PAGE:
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Wednesday, April 24, 2024 | Back issues
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California ban on marketing firearms to minors spurs lawsuit

The law imposes a $25,000 civil penalty for industry marketing that makes guns look appealing to kids.

LOS ANGELES (CN) — The publisher of “Junior Shooters” magazine, the California Rifle & Pistol Association and several youth sport shooting organizations say Assembly Bill 2571, signed into law just last week by Governor Gavin Newsom, unfairly targets pro-Second Amendment organizations by barring any kind of industry advertising designed to make firearms appealing to minors.

The law imposes fines of up to $25,000 for each violation, and the groups are seeking an injunction to block its enforcement.

The bill’s author, Assembly member Rebecca Bauer-Kahan, said children are being manipulated by pro-gun propaganda into participating in a malignant gun culture that has caused an epidemic of mass shootings in the U.S.

"Gun manufacturers are responsible for the killings that result from their marketing of guns specifically to our children — the mass shooting at Sandy Hook Elementary being one of the most egregious examples of this. Gun manufacturers target kids with everything from children’s books about guns to special smaller weapons to make it easier for them to hold and shoot. The gun manufacturers are targeting our children to maximize profits, without any concern for the countless lives lost by children to gun violence,” Bauer-Kahan said this past February when she introduced the bill. “Taking away this tool of violent indoctrination from the gun industry is a vital step to ending the cycle of gun violence and protecting California’s kids.”

Bauer-Kahan, a Democrat from Orinda, was unable to comment by press time on the groups' lawsuit filed in federal court Friday.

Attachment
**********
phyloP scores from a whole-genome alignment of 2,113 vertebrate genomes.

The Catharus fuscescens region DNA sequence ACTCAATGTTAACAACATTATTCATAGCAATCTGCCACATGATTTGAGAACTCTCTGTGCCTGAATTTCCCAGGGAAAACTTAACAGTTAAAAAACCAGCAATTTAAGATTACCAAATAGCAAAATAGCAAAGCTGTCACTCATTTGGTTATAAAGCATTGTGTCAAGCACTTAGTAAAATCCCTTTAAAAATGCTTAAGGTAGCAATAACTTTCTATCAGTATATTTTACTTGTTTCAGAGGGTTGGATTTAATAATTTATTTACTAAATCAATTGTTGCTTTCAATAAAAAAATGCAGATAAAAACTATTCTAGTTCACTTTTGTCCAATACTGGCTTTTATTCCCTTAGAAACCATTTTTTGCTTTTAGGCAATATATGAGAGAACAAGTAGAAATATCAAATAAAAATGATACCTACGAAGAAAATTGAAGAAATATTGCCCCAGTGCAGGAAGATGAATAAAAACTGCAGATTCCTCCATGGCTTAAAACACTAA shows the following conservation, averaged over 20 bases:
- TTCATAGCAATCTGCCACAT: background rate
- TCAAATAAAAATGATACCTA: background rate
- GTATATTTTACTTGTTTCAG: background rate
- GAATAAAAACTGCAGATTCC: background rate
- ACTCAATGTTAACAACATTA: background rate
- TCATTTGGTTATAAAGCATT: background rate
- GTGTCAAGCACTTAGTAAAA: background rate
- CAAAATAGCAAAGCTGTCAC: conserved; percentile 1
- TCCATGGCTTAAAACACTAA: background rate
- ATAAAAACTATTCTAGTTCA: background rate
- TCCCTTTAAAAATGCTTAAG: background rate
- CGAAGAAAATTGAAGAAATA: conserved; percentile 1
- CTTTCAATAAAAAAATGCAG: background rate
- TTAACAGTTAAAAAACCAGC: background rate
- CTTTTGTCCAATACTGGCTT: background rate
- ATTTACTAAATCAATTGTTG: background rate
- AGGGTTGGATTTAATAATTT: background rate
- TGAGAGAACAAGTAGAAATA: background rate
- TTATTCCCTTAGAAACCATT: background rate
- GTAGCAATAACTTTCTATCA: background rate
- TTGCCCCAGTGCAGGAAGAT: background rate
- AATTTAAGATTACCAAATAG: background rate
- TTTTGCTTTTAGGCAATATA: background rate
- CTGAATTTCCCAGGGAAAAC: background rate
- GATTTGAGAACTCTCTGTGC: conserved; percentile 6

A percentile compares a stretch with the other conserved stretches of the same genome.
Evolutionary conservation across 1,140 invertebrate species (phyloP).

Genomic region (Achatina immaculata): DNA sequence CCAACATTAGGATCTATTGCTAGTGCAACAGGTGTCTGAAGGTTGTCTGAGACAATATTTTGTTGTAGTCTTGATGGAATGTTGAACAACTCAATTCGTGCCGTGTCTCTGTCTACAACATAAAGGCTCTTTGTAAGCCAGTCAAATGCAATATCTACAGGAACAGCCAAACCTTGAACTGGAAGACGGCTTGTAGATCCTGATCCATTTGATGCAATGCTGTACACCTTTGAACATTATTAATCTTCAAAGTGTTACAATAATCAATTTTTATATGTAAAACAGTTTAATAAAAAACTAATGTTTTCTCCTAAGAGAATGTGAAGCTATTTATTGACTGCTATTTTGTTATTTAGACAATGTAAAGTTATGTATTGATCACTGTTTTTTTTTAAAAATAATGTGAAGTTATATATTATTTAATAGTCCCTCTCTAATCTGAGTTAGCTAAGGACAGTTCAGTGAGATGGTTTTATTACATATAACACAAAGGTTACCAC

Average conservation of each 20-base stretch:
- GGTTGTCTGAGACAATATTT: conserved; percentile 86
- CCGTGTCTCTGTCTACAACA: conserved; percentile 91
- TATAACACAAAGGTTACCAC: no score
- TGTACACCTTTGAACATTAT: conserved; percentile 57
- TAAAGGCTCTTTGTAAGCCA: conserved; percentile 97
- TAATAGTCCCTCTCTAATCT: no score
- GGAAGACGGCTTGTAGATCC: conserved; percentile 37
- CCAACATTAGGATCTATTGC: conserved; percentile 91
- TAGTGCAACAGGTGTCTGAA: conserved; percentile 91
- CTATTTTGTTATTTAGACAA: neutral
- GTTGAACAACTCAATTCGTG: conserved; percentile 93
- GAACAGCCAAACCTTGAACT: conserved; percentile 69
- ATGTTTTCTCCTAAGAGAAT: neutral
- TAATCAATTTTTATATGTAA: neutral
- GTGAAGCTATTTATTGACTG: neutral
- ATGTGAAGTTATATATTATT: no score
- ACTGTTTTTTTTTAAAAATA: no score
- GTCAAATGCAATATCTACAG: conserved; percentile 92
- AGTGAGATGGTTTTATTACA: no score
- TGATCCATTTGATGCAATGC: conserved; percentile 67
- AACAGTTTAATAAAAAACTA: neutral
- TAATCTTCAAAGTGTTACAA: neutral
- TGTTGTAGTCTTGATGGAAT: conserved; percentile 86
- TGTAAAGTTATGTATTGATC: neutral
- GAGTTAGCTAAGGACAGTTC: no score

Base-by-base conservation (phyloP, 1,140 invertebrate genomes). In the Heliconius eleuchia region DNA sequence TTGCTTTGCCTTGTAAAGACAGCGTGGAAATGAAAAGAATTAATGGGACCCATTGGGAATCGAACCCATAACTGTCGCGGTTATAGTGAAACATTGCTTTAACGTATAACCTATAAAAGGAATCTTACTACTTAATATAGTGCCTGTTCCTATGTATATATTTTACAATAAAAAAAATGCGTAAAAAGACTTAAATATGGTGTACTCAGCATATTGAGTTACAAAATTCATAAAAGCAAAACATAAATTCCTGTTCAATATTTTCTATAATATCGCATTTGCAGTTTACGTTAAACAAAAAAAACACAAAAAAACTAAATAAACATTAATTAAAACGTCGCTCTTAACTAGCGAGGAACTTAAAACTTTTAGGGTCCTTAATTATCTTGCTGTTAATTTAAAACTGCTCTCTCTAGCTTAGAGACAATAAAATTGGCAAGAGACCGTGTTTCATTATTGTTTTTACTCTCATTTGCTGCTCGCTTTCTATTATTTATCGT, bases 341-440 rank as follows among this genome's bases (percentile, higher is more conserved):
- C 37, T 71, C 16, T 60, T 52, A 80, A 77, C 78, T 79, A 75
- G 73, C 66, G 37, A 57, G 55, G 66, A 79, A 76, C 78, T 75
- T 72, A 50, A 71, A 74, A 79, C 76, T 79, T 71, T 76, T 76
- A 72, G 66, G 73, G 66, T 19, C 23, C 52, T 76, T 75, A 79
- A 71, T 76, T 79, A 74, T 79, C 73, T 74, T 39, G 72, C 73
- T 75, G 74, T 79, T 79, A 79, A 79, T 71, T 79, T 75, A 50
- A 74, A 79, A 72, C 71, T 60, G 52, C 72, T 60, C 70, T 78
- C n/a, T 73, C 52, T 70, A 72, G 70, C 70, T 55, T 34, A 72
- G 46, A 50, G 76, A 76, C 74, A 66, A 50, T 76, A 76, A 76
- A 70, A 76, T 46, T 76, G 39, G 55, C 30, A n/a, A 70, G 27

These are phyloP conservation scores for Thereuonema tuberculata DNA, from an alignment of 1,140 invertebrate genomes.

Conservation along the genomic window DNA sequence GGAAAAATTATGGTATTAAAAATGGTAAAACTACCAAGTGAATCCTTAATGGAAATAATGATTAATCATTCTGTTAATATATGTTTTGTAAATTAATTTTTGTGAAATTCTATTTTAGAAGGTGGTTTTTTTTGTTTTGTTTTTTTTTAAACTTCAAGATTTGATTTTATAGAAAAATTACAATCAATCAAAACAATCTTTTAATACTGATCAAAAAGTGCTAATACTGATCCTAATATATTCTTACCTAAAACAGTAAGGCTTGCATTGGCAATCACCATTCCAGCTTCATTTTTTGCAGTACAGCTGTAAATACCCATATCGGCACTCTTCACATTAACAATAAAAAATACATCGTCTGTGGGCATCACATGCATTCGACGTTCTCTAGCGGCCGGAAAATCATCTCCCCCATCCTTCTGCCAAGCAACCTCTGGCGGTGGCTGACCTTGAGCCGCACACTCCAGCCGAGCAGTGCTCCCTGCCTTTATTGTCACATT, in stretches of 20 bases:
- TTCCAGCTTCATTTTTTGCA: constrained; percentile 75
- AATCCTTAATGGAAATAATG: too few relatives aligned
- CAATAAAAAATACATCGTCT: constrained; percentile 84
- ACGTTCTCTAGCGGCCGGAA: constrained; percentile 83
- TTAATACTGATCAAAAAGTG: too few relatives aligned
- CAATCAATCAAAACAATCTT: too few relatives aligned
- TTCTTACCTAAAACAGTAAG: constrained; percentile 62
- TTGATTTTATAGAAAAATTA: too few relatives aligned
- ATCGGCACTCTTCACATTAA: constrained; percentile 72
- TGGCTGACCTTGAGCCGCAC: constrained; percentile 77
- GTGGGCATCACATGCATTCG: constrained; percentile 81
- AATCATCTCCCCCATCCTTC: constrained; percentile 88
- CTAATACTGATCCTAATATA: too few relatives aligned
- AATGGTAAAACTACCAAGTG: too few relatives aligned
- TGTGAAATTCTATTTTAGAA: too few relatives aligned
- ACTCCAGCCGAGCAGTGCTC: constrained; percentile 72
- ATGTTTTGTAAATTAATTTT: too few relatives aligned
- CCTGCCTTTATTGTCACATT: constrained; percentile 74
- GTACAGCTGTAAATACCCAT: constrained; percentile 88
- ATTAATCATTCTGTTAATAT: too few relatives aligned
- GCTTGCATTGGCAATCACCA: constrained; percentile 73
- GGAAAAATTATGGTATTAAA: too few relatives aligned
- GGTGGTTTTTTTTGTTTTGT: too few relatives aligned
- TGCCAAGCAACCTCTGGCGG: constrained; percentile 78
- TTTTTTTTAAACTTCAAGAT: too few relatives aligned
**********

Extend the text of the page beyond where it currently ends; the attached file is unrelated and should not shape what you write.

The law seems specifically aimed at publications like “Junior Shooters,” a youth sports magazine that promotes firearms for hunting, recreational and competitive shooting. The magazine feature images of minors holding guns, as well as ads for ammunition, firearm parts and accessories — all of which are legal to sell and protected by the Second Amendment, the lawsuit notes.

Co-plaintiffs California Youth Shooting Sports Association, Redlands California Youth Clay Shooting Sports and the California Rifle & Pistol Association claim the law unconstitutionally restricts them from promoting and hosting competitive clay and target shooting events and firearm safety courses, as their programs “regularly involve signage, flyers, discussions, branded merchandise and giveaways, and/or other communications depicting minors enjoying or otherwise encouraging minors to enjoy their Second Amendment right to possess and use lawful firearms for lawful purposes,” the groups say in their lawsuit.

“This law is a clear First Amendment violation of speech and assembly. It’s really an attempt to wipe out the next generation of hunters and shooters,” CRPA president and general counsel Chuck Michel said in a statement. “Politicians in Sacramento are not even trying to hide their disdain for the ‘gun culture,’ which they neither understand nor support. They want to wipe it out.”

The plaintiffs also contend the law is overly broad and unequally applied, as it restricts the direct marketing of guns to minors but does not appear to prohibit the film, TV, and video game industries from featuring guns as entertainment.

A spokesperson for Attorney General Rob Bonta, whose office was named as a defendant in the lawsuit, said Friday, "We will take any and all action under the law to defend California’s commonsense gun laws."

Bauer-Kahan’s bill received emphatic support from Newsom, who signed it into law on July 1 along with Assembly Bill 1621, which restricts untraceable ghost guns. In a video message posted on the governor's Twitter page on the day of the signing, Newsom holds up an assault rifle like the kind manufactured by WEE1 Tactical, the maker of the JR-15 — an AR-15 for kids. “Decent human beings know that we should not be allowing this kind of disgusting marketing to go on another day,” he says, pointing to WEE1 Tactical’s logo displayed behind him that feature cartoon skulls with pacifiers.

Other gun control bills are currently on the fast track to passage in the Legislature, including two bills enabling private citizens to sue gun manufacturers and sellers for dealing illegal assault weapons and ghost guns. Senate Bill 1327 is modeled after Texas’ controversial abortion law granting a private right of action against abortion providers and will permit people to sue gun dealers and manufacturers in state court when a gun prohibited by state law is used in a crime. Assembly Bill 1594 allows Californians to sue against gun dealers and manufacturers for marketing their products to people at risk of harming themselves or others.

Follow @MariaDinzeo
Categories / Civil Rights, Consumers, Law

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